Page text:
High School Football: TWO-MINUTE DRILL

Sage Hill School football Coach J.R. Tolver said Friday night was senior Joe Melita's first game ever playing running back.

Melita impressed in the Lightning's 42-20 season-opening nonleague loss to Calvary Chapel. He rushed for 138 yards and a touchdown on just 14 carries. He was also a terror on defense at linebacker, consistently penetrating into the backfield and recording a sack.

Melita had 133 yards by halftime, including a 66-yard run, before tallying just three carries in the second half as the Lightning played from behind. Tolver said Melita, who was a safety as a sophomore two years ago and played on the offensive line and defensive line last year, has progressed quickly. He also is Sage Hill's kicker.

"He has gotten bigger and he has gotten stronger," Tolver said. "He doesn't just want to be a kicker. He wants to be somebody that's very important to this team ... I couldn't be more proud of that kid. I think he has a lot to learn and a long way to go, and I'm happy as a coach that I'm going to be able to watch that."

If Costa Mesa High gives up an average of 10 points per game the rest of the season, Coach Wally Grant said his football team would be fine.

What isn't well is the Mustangs' offense.

Costa Mesa kicked off the season at home Friday and it failed to do much, losing to Western, 10-0, at Jim Scott Stadium.

"Offensively, we're a work in progress," Grant said after his team gained only 82 yards (56 rushing and 26 passing). "I said earlier, I was happy with my defense and my defense was going to keep us in games early until we can figure out what we're doing offensively."

The offensive woes kept the Mustangs from winning their first season opener since 2001.

Sage Hill's matchup against Calvary Chapel had two firsts. It was the Lightning's first home game on the new artificial turf at Ramer Field, and it was also their first time playing against a team from the Orange Coast League.

Tolver said he was proud of the way his team hung in against Calvary Chapel, after a tough start that included a 21-0 deficit early in the second quarter. He said during the week, he had talked to his team about how the 2007 New York Giants won Super Bowl XLII against the heavily favored New England Patriots.

"You can go down the line and name all the Patriots players, the athletic players on the Patriots," Tolver said. "There's not many things you can say about that Giants team, but that Giants team came out with a competitive, combative spirit, and they won the game ... If we can play with a competitive, combative spirit, we can keep ourselves in ballgames and win a lot of ballgames that we shouldn't. This could have been one of them, but we spotted [Calvary Chapel] 21 points. But my kids never gave up."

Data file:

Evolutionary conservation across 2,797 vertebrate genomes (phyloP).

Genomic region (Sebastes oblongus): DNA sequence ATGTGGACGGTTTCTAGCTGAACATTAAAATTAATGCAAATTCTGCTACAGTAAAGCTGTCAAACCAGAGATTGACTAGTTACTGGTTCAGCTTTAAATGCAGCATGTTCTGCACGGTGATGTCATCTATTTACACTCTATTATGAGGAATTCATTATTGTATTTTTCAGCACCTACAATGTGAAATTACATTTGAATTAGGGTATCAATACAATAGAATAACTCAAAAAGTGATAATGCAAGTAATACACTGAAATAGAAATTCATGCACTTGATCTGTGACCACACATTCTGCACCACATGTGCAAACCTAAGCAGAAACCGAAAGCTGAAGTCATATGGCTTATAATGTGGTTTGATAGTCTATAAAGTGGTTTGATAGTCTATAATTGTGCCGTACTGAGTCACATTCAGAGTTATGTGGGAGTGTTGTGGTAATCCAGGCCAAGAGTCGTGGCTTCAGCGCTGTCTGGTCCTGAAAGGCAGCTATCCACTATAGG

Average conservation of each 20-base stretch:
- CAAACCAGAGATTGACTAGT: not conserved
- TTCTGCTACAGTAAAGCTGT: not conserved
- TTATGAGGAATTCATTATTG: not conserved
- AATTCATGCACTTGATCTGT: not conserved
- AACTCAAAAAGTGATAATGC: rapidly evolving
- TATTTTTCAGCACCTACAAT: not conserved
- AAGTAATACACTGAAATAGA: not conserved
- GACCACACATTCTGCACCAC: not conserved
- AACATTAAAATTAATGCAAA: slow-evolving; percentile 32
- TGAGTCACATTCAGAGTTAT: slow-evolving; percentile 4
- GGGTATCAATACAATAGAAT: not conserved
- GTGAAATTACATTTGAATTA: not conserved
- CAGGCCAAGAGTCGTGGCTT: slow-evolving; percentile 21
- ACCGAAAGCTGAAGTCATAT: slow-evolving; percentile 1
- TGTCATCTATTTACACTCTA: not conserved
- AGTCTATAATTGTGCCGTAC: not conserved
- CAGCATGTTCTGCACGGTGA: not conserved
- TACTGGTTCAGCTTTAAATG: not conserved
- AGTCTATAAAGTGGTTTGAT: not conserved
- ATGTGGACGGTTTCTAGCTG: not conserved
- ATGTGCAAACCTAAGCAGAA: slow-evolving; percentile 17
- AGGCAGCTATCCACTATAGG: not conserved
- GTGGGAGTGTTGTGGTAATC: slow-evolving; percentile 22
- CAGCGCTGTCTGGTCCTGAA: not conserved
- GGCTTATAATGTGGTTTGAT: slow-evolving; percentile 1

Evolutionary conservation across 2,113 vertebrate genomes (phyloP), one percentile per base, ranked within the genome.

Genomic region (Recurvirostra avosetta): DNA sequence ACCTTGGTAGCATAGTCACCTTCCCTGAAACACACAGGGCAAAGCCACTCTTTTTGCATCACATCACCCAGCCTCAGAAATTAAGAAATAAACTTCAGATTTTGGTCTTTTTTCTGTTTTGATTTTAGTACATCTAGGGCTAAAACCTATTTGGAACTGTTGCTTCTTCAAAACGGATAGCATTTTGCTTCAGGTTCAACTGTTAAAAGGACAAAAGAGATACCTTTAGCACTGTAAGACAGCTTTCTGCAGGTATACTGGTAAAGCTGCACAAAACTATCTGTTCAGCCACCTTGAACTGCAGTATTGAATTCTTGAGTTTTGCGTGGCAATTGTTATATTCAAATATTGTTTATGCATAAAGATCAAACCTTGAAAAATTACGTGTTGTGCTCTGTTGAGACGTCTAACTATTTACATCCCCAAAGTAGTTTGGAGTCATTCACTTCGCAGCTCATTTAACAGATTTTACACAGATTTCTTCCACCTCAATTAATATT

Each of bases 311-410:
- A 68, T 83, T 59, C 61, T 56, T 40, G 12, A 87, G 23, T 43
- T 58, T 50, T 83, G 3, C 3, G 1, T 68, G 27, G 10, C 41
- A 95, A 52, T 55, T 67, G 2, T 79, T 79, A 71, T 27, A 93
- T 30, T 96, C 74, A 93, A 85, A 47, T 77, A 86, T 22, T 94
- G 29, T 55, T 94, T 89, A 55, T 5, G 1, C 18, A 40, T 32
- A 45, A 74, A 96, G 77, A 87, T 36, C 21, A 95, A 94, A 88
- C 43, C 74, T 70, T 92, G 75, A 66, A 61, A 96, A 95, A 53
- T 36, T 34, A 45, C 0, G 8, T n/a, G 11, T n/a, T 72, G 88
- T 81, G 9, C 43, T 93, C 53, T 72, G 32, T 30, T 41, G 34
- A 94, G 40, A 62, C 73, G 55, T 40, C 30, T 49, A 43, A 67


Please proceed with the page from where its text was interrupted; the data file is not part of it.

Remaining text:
While Costa Mesa was unable to move the ball, recording only four first downs, the defense kept the Mustangs in the game.

Junior middle linebacker Oronde Crenshaw was all over the field making tackle after tackle. He finished with 20 tackles (nine solo).

On the game's opening drive, the Mustangs stopped Western on downs inside the red zone. Marco Zalpa, a junior lineman, stuffed a run on fourth-and-two.

Costa Mesa also forced the game's only turnover. Rudy Aguirre, a senior linebacker, recovered a fumble on the Mustangs' 24 late in the game.

The only big play the Mustangs allowed was a 55-yard reverse that went for a touchdown with 7:31 left in the second quarter. That was all Western needed because Costa Mesa didn't pose a threat offensively, reaching midfield just twice.

"That was the difference right there," said Grant, who lost four key first-team All-Orange Coast League offensive starters — running back Mario Smith, quarterback Nathan Alvis and wide receivers Jordan Walden and Trace Curet — to graduation.

Tolver, who is also the Sage Hill boys' athletic director, liked the challenge of facing a bigger school like Calvary Chapel. But he doesn't necessarily want to stop there, he said.

The Lightning have also never played another Newport-Mesa program.

"For us to start legitimizing our program, we need to first of all play teams like [Calvary Chapel]," Tolver said. "But we also need to compete with teams in our area. We need to play the down-the-road teams, the CdMs of the world and the Newport Harbors of the world. We can't keep traveling all the way to Riverside to find a little small-school football team to play, or traveling to the [San Fernando] Valley, or traveling to San Diego.

"If we want to legitimize ourselves in this community, every year we're going to have to pick a team that on paper is going to outmatch us. We've just got to lace them up and let the chips fall where they may."

Costa Mesa has never beaten Western in a football game. The Mustangs are 0-5-1 against the Pioneers.

Grant wasn't worried about the Mustangs' 11th straight season-opening setback.

"The preseason means nothing to me," Grant said. "I'll lose the first game the rest of my career as long as it gets me into the playoffs."

Grant led Costa Mesa to the CIF Southern Section Southern Division playoffs last season in his head-coaching debut. The program reeled off eight straight victories after dropping the first game of the season.

The Mustangs' next game is against Santiago at Jim Scott Stadium on Thursday at 7 p.m. The contest is Santiago's first of the season.

Costa Mesa met Santiago in its second game last year and won, 42-7, ending a five-game losing streak to the Cavaliers. The victory was Grant's first in charge of his alma mater.

Grant said he expects to have senior left guard Oscar Reyes back in three weeks and junior right guard Joseph Quiroz against Santiago.

Reyes missed the season opener because of a broken ankle and Quiroz rolled his ankle during the game against Western.

— From staff reports

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